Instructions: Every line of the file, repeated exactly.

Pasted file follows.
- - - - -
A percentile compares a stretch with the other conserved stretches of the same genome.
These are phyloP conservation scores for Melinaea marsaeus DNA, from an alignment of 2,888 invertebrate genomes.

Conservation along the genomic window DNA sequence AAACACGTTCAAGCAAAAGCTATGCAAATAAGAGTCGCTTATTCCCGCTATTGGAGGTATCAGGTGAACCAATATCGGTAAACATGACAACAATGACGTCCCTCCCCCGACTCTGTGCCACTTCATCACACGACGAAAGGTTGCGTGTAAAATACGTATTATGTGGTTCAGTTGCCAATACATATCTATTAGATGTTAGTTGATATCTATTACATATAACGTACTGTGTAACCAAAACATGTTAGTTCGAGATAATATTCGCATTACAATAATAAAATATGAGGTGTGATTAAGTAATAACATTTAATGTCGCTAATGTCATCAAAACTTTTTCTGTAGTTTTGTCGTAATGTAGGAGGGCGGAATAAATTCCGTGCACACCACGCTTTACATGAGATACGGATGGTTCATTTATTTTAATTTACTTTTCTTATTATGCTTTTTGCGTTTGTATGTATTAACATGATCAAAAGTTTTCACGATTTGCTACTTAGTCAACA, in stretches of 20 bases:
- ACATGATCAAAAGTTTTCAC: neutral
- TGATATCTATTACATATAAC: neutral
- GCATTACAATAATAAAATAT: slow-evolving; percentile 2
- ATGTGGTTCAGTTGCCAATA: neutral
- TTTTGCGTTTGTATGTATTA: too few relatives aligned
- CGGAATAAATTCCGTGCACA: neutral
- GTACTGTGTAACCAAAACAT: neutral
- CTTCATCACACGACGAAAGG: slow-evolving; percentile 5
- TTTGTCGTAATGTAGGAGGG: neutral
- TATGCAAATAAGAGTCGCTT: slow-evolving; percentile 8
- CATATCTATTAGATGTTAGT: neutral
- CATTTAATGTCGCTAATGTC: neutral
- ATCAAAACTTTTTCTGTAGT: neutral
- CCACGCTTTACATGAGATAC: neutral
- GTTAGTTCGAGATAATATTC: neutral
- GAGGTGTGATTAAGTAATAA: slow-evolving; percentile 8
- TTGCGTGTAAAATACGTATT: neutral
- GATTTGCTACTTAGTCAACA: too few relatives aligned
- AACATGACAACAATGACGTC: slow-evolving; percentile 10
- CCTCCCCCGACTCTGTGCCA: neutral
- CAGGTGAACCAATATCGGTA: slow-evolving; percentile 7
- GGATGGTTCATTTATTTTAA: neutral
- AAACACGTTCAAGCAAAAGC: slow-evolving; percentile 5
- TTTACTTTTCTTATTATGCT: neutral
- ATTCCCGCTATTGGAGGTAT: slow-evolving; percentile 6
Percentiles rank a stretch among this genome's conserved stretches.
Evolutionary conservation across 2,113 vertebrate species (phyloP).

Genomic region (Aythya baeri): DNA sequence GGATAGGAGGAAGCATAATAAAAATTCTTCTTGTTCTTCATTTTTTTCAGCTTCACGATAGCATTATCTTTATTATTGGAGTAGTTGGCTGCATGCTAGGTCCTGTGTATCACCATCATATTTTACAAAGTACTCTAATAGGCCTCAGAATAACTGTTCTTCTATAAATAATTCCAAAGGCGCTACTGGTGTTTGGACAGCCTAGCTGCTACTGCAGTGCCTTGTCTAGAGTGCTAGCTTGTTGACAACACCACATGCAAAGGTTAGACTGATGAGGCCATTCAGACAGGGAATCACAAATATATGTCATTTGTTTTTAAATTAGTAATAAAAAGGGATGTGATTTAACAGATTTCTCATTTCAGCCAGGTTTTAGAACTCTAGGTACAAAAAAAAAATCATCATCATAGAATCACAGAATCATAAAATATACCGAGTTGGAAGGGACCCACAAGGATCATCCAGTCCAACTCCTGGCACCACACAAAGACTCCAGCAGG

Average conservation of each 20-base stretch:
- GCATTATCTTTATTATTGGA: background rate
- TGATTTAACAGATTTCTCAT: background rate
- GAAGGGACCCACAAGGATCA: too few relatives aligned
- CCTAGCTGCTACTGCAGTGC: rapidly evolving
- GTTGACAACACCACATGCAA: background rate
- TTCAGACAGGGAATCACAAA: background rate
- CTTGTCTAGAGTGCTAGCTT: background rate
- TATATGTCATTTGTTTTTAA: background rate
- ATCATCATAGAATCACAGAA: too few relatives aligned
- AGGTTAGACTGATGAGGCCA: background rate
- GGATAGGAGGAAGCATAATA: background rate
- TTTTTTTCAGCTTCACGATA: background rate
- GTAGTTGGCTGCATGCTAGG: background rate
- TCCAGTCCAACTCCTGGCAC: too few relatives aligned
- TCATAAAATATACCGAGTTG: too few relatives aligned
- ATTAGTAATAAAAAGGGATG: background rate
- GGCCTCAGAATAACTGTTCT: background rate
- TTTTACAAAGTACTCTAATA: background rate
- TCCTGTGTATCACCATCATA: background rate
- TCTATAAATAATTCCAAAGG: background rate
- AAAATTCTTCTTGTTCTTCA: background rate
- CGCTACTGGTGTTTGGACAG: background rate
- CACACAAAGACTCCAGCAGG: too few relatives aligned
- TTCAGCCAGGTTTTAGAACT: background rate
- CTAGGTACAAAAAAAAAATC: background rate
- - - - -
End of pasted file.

A percentile compares a stretch with the other conserved stretches of the same genome.
These are phyloP conservation scores for Melinaea marsaeus DNA, from an alignment of 2,888 invertebrate genomes.

Conservation along the genomic window DNA sequence AAACACGTTCAAGCAAAAGCTATGCAAATAAGAGTCGCTTATTCCCGCTATTGGAGGTATCAGGTGAACCAATATCGGTAAACATGACAACAATGACGTCCCTCCCCCGACTCTGTGCCACTTCATCACACGACGAAAGGTTGCGTGTAAAATACGTATTATGTGGTTCAGTTGCCAATACATATCTATTAGATGTTAGTTGATATCTATTACATATAACGTACTGTGTAACCAAAACATGTTAGTTCGAGATAATATTCGCATTACAATAATAAAATATGAGGTGTGATTAAGTAATAACATTTAATGTCGCTAATGTCATCAAAACTTTTTCTGTAGTTTTGTCGTAATGTAGGAGGGCGGAATAAATTCCGTGCACACCACGCTTTACATGAGATACGGATGGTTCATTTATTTTAATTTACTTTTCTTATTATGCTTTTTGCGTTTGTATGTATTAACATGATCAAAAGTTTTCACGATTTGCTACTTAGTCAACA, in stretches of 20 bases:
- ACATGATCAAAAGTTTTCAC: neutral
- TGATATCTATTACATATAAC: neutral
- GCATTACAATAATAAAATAT: slow-evolving; percentile 2
- ATGTGGTTCAGTTGCCAATA: neutral
- TTTTGCGTTTGTATGTATTA: too few relatives aligned
- CGGAATAAATTCCGTGCACA: neutral
- GTACTGTGTAACCAAAACAT: neutral
- CTTCATCACACGACGAAAGG: slow-evolving; percentile 5
- TTTGTCGTAATGTAGGAGGG: neutral
- TATGCAAATAAGAGTCGCTT: slow-evolving; percentile 8
- CATATCTATTAGATGTTAGT: neutral
- CATTTAATGTCGCTAATGTC: neutral
- ATCAAAACTTTTTCTGTAGT: neutral
- CCACGCTTTACATGAGATAC: neutral
- GTTAGTTCGAGATAATATTC: neutral
- GAGGTGTGATTAAGTAATAA: slow-evolving; percentile 8
- TTGCGTGTAAAATACGTATT: neutral
- GATTTGCTACTTAGTCAACA: too few relatives aligned
- AACATGACAACAATGACGTC: slow-evolving; percentile 10
- CCTCCCCCGACTCTGTGCCA: neutral
- CAGGTGAACCAATATCGGTA: slow-evolving; percentile 7
- GGATGGTTCATTTATTTTAA: neutral
- AAACACGTTCAAGCAAAAGC: slow-evolving; percentile 5
- TTTACTTTTCTTATTATGCT: neutral
- ATTCCCGCTATTGGAGGTAT: slow-evolving; percentile 6
Percentiles rank a stretch among this genome's conserved stretches.
Evolutionary conservation across 2,113 vertebrate species (phyloP).

Genomic region (Aythya baeri): DNA sequence GGATAGGAGGAAGCATAATAAAAATTCTTCTTGTTCTTCATTTTTTTCAGCTTCACGATAGCATTATCTTTATTATTGGAGTAGTTGGCTGCATGCTAGGTCCTGTGTATCACCATCATATTTTACAAAGTACTCTAATAGGCCTCAGAATAACTGTTCTTCTATAAATAATTCCAAAGGCGCTACTGGTGTTTGGACAGCCTAGCTGCTACTGCAGTGCCTTGTCTAGAGTGCTAGCTTGTTGACAACACCACATGCAAAGGTTAGACTGATGAGGCCATTCAGACAGGGAATCACAAATATATGTCATTTGTTTTTAAATTAGTAATAAAAAGGGATGTGATTTAACAGATTTCTCATTTCAGCCAGGTTTTAGAACTCTAGGTACAAAAAAAAAATCATCATCATAGAATCACAGAATCATAAAATATACCGAGTTGGAAGGGACCCACAAGGATCATCCAGTCCAACTCCTGGCACCACACAAAGACTCCAGCAGG

Average conservation of each 20-base stretch:
- GCATTATCTTTATTATTGGA: background rate
- TGATTTAACAGATTTCTCAT: background rate
- GAAGGGACCCACAAGGATCA: too few relatives aligned
- CCTAGCTGCTACTGCAGTGC: rapidly evolving
- GTTGACAACACCACATGCAA: background rate
- TTCAGACAGGGAATCACAAA: background rate
- CTTGTCTAGAGTGCTAGCTT: background rate
- TATATGTCATTTGTTTTTAA: background rate
- ATCATCATAGAATCACAGAA: too few relatives aligned
- AGGTTAGACTGATGAGGCCA: background rate
- GGATAGGAGGAAGCATAATA: background rate
- TTTTTTTCAGCTTCACGATA: background rate
- GTAGTTGGCTGCATGCTAGG: background rate
- TCCAGTCCAACTCCTGGCAC: too few relatives aligned
- TCATAAAATATACCGAGTTG: too few relatives aligned
- ATTAGTAATAAAAAGGGATG: background rate
- GGCCTCAGAATAACTGTTCT: background rate
- TTTTACAAAGTACTCTAATA: background rate
- TCCTGTGTATCACCATCATA: background rate
- TCTATAAATAATTCCAAAGG: background rate
- AAAATTCTTCTTGTTCTTCA: background rate
- CGCTACTGGTGTTTGGACAG: background rate
- CACACAAAGACTCCAGCAGG: too few relatives aligned
- TTCAGCCAGGTTTTAGAACT: background rate
- CTAGGTACAAAAAAAAAATC: background rate